4: iconst_0
5: if_icmpne 10
8: iload_3
9: ireturn
10: iload_1
11: iconst_1
12: isub
13: iload_2
14: iload_3
15: iadd
16: iload_2
17: istore_3
18: istore_2
19: istore_1
20: goto 3

This tail recursive one seems to give the same answers as the non-tail recursive one (for small numbers):

scala> :load dubious.scala
Loading dubious.scala...
defined class Fibo
defined class FiboTail

scala> val fibo = new Fibo
fibo: Fibo = Fibo@ee1c42

scala> val fiboTail = new FiboTail
fiboTail: FiboTail = FiboTail@616fde

scala> for (i <- 1 to 10)
     |   println(fibo.fib(i) + " " + fiboTail.fib(i))
1 1
1 1
2 2
3 3
5 5
8 8
13 13
21 21
34 34
55 55

Sorry to crash your party with Scala code. I'm sure you're looking for a more Ruby-like syntax, but when you started talking about wanting a language with concise expression, type inference, and optimized bytecodes for the JVM, it rang a bell for me.

Jordi said...

Someone knows of any "backend" of Ruby or subset of ruby (a general computing library) that uses GPU?

GPUs dont have the control unit needed for general Ruby usage but they have a whole bunch of useful instructions and of course a huge amount or ALU to become a very good backend for some Ruby operations.

If I am interested in developing something like that, the only option would be write a C library and make a ruby wrap to it?

Mark said...

I second Tom's suggestion of pulling the signature out of the method body.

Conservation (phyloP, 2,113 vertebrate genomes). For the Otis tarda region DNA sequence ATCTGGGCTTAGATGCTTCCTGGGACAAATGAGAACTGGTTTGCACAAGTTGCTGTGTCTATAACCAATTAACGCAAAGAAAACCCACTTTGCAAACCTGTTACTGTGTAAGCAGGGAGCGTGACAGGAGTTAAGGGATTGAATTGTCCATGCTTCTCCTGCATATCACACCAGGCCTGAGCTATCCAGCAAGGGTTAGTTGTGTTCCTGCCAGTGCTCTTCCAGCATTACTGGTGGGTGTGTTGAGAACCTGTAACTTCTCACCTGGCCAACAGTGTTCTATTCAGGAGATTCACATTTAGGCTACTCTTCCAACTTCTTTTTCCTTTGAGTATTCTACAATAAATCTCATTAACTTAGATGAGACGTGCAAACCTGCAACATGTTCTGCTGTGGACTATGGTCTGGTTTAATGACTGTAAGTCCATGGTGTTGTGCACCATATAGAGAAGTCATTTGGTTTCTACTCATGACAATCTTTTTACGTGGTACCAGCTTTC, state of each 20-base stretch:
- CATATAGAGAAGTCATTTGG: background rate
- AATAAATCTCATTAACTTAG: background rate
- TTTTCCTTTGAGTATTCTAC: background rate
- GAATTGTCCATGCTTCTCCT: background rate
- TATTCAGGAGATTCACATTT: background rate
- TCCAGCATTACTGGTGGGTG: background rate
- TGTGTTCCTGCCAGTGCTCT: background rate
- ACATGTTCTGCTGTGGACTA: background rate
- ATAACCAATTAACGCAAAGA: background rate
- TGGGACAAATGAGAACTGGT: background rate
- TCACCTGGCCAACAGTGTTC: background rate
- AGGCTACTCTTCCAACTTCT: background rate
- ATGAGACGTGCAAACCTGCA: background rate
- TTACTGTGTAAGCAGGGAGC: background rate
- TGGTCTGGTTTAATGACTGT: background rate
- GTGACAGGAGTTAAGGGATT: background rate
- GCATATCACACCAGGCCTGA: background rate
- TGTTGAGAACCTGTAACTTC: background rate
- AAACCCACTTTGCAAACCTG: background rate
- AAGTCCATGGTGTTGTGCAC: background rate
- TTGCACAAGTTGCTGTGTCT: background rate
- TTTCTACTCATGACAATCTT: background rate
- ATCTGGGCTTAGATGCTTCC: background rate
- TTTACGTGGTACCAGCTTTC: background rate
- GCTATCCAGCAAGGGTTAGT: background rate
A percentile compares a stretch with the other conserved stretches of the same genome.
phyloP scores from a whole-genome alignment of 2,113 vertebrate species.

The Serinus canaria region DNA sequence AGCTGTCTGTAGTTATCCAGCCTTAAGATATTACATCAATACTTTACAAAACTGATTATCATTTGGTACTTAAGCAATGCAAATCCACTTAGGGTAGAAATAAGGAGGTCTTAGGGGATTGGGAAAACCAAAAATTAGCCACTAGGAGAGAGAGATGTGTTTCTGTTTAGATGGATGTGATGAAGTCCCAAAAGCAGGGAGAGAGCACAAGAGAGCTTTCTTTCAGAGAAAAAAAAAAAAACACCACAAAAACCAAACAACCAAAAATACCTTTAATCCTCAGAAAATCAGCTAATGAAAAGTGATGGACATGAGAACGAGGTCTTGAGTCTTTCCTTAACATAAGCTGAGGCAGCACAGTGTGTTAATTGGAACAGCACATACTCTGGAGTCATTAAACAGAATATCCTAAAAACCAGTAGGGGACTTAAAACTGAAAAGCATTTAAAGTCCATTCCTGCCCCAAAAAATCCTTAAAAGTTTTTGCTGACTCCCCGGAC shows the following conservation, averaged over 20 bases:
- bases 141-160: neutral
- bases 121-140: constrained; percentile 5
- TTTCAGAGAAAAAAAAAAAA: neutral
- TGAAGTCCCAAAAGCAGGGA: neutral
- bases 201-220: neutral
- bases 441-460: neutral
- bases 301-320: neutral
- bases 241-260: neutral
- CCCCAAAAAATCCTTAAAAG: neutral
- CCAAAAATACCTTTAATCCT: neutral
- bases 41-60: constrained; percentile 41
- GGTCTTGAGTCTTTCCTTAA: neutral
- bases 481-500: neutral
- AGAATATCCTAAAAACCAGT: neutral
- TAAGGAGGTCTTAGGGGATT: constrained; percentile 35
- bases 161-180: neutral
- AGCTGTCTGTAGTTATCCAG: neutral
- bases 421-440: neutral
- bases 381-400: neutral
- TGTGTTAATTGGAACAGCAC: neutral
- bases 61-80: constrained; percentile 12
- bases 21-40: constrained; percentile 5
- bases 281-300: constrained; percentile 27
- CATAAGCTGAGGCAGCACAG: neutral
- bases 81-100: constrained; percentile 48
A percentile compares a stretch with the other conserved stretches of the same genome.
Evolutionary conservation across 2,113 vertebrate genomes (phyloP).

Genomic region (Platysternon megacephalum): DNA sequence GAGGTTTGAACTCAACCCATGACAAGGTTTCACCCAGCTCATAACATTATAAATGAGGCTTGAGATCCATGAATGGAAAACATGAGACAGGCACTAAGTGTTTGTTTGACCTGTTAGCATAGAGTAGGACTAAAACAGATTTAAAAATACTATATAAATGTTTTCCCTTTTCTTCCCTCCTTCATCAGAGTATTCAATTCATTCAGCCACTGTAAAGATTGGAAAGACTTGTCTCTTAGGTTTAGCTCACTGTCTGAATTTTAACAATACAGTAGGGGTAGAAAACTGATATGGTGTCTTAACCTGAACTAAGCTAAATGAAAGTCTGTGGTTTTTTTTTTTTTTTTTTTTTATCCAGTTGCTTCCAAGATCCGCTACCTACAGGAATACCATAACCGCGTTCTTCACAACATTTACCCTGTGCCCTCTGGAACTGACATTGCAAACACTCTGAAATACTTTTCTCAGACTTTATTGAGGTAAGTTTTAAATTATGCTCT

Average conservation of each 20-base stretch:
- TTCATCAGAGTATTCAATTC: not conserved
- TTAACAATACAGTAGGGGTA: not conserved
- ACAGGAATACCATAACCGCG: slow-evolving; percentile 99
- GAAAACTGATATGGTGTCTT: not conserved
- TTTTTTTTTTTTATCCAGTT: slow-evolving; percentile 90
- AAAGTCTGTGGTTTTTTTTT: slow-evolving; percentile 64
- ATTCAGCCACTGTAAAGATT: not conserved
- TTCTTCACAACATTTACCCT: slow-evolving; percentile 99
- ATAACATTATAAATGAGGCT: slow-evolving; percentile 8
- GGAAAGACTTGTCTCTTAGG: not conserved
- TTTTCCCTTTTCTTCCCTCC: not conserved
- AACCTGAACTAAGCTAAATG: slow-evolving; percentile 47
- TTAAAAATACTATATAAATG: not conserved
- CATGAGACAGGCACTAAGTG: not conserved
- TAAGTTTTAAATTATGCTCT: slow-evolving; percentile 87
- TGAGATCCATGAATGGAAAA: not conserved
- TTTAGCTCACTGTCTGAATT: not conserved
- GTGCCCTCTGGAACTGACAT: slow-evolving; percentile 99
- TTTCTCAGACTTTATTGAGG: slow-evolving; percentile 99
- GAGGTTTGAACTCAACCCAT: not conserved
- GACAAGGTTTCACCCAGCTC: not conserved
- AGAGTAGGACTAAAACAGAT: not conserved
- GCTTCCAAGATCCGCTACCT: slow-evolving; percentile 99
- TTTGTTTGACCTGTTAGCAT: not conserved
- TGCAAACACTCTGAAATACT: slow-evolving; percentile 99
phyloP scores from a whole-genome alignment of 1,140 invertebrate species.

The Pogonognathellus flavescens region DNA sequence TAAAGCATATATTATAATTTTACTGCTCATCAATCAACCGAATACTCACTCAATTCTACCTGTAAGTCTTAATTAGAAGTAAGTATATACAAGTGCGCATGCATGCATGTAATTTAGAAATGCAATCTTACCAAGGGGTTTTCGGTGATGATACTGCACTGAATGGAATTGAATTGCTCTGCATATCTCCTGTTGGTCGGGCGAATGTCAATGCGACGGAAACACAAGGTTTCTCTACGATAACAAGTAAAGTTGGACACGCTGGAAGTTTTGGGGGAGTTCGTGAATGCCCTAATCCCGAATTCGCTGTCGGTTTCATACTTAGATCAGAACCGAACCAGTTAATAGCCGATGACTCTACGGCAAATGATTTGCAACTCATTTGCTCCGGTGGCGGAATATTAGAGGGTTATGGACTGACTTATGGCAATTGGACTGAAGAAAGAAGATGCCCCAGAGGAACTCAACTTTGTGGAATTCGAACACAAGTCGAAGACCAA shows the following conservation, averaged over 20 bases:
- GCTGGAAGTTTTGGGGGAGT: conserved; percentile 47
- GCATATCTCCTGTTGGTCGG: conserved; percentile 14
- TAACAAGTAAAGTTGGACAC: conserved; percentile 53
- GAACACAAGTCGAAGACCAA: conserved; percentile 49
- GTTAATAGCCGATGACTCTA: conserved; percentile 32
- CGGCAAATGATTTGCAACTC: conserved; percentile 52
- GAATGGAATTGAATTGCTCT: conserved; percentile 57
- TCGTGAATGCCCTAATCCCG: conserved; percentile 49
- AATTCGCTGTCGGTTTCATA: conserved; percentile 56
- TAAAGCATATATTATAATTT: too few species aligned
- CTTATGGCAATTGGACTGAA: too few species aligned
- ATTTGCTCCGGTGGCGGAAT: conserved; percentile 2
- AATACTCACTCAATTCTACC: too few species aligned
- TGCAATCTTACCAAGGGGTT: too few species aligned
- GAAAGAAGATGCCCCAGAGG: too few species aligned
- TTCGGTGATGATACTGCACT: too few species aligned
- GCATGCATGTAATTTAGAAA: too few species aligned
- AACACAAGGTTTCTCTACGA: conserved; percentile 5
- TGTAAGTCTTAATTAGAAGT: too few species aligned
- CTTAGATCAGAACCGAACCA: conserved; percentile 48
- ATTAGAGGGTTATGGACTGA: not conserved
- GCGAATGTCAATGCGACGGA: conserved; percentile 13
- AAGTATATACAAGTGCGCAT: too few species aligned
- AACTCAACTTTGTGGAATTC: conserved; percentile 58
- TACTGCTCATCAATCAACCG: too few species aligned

Daniel Berger said...

Tom, Mark,

Putting it outside the method definition will be problematic for metaprogramming, e.g. Module#define_method. It'll probably be more difficult to parse, too.

Also, I don't see the point of separating it. Python doesn't, and it seems to be working for them. Inlining the type looks much nicer.

murphee said...

Maybe I'm missing something, but:
regular def fib(n)
is not the same as
def fib(n)
{n => java.lang.Integer::TYPE, :return => java.lang.Integer::TYPE}

Simply because Ruby's integer numbers go from Fixnum to Bignum when necessary - but java.lang.Integer implies the Java 32 bit signed integer, which will go titsup once it gets to big. So I'd call the 2nd fib implementation to be buggy... why in the world should one fib invocation fail, just because it's result happens to be greater than 31 bit?

Let the Polymorphism in:

You know the saying: Every time a developer uses fixed width numbers, Turing eats a kitten.

Charles Oliver Nutter said...